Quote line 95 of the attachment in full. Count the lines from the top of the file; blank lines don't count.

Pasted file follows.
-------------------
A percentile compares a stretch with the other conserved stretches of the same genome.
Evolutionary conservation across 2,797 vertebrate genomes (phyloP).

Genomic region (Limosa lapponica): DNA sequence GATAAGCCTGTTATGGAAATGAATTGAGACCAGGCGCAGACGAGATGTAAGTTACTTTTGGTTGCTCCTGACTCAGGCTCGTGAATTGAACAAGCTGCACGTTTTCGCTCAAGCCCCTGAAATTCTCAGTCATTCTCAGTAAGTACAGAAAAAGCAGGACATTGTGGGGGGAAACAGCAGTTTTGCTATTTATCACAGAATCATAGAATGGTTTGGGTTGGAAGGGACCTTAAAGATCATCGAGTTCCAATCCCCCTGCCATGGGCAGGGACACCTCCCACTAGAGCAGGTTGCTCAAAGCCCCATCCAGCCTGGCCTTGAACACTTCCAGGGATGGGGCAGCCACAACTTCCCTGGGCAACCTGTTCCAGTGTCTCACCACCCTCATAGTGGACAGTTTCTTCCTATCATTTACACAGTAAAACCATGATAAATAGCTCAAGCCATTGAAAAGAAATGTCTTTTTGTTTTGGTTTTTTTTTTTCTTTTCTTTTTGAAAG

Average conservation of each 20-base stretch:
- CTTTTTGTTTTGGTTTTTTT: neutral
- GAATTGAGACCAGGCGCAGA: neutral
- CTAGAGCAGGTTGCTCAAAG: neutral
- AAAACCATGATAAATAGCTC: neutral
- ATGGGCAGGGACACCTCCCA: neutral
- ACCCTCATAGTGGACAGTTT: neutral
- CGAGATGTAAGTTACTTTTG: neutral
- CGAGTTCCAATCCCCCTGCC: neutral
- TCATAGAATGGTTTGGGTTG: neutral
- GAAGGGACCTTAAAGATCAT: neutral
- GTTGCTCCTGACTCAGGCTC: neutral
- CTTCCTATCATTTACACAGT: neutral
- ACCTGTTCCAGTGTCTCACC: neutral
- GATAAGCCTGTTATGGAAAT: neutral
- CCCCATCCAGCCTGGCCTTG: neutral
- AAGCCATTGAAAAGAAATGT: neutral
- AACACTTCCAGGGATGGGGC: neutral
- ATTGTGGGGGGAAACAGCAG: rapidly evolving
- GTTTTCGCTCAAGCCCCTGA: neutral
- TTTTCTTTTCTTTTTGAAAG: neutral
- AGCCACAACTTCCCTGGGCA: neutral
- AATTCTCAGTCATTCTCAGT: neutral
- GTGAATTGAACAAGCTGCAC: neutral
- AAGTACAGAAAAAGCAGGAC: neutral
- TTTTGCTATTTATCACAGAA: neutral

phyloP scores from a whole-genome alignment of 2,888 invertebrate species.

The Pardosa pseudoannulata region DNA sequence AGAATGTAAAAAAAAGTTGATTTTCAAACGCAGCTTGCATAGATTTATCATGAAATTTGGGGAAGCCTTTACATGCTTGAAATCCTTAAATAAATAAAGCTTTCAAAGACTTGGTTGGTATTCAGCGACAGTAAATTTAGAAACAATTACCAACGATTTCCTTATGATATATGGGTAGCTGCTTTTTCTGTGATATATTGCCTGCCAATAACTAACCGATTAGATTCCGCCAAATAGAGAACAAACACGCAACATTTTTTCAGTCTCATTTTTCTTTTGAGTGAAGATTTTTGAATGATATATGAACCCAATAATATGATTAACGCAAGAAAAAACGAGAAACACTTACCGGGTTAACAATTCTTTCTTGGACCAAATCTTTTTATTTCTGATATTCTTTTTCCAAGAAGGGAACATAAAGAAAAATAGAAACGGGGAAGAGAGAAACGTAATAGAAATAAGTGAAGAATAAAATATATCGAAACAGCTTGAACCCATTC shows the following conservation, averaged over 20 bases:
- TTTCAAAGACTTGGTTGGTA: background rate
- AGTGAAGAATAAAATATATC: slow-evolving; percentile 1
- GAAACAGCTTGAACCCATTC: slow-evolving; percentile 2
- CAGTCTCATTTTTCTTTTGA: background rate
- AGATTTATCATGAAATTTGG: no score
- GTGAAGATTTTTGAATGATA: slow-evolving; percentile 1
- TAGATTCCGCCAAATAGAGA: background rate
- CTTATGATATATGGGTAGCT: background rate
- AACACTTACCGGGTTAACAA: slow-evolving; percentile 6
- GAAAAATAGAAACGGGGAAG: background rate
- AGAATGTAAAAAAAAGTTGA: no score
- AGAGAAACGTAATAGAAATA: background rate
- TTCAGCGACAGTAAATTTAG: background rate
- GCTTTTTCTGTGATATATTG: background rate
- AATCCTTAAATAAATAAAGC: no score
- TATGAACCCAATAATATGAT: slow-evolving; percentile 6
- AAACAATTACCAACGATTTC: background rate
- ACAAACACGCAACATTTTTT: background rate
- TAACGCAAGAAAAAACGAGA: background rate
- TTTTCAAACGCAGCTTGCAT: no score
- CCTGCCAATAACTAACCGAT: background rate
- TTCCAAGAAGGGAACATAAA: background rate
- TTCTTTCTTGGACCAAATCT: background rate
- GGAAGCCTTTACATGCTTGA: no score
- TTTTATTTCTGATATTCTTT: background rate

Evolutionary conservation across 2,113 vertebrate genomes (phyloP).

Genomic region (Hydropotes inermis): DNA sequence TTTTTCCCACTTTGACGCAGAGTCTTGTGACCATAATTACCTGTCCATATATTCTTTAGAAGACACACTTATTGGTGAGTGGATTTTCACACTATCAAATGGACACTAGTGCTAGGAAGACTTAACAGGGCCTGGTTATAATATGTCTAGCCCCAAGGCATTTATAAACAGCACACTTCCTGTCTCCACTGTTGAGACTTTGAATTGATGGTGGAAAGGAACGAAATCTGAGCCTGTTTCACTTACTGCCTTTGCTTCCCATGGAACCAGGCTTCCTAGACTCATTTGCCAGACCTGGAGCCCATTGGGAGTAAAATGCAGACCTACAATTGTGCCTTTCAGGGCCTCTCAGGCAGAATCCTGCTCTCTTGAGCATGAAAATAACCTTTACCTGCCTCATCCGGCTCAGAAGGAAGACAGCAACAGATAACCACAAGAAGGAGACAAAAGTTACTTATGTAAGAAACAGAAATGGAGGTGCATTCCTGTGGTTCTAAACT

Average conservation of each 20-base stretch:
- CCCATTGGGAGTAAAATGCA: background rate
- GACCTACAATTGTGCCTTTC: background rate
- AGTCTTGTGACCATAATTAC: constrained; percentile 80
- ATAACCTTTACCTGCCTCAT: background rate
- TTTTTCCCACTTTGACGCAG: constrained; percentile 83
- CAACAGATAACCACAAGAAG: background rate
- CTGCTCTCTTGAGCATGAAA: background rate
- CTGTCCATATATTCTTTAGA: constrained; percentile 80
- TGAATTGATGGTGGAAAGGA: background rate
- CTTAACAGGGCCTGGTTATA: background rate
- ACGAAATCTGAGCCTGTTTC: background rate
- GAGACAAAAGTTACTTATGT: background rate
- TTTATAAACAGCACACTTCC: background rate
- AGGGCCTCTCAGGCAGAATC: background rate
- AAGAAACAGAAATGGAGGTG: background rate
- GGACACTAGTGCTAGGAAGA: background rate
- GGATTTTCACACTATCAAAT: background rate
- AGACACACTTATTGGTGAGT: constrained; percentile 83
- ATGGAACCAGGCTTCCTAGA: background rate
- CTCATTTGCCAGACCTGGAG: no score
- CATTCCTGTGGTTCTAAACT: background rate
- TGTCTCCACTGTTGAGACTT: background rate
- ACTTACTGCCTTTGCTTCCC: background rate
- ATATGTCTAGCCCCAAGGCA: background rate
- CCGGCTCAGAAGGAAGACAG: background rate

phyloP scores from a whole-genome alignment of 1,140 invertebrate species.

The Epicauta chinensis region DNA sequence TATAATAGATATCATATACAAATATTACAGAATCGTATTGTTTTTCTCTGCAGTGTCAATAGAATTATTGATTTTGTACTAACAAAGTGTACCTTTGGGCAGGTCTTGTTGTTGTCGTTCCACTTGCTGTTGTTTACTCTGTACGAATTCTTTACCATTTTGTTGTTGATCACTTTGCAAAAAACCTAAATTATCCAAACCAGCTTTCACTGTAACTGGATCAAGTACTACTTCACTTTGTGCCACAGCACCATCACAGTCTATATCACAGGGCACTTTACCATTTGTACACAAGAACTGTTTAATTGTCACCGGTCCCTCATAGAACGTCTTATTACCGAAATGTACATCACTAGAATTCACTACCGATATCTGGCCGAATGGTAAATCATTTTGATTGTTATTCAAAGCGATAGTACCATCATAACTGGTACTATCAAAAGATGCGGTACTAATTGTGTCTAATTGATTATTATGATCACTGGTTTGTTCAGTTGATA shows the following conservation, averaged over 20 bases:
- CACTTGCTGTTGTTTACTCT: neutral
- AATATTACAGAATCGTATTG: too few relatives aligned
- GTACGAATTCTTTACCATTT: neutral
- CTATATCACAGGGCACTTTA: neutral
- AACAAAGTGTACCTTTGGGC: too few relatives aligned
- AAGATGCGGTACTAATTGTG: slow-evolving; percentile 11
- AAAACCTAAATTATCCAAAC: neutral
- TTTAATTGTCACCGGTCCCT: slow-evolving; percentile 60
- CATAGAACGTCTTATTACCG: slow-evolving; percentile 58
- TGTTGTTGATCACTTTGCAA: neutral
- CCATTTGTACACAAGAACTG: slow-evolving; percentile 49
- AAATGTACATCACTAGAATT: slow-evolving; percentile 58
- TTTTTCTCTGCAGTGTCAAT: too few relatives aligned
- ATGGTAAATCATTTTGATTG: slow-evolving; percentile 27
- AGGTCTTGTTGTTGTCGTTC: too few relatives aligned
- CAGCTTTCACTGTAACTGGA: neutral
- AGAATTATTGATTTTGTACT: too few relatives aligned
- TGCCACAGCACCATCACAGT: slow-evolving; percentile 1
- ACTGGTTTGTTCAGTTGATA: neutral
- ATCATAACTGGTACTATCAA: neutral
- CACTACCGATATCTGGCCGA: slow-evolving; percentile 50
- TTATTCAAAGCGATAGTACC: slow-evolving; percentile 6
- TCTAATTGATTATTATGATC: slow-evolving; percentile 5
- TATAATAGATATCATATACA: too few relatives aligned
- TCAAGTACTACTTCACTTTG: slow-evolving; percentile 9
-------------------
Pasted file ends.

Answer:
- CATAGAACGTCTTATTACCG: slow-evolving; percentile 58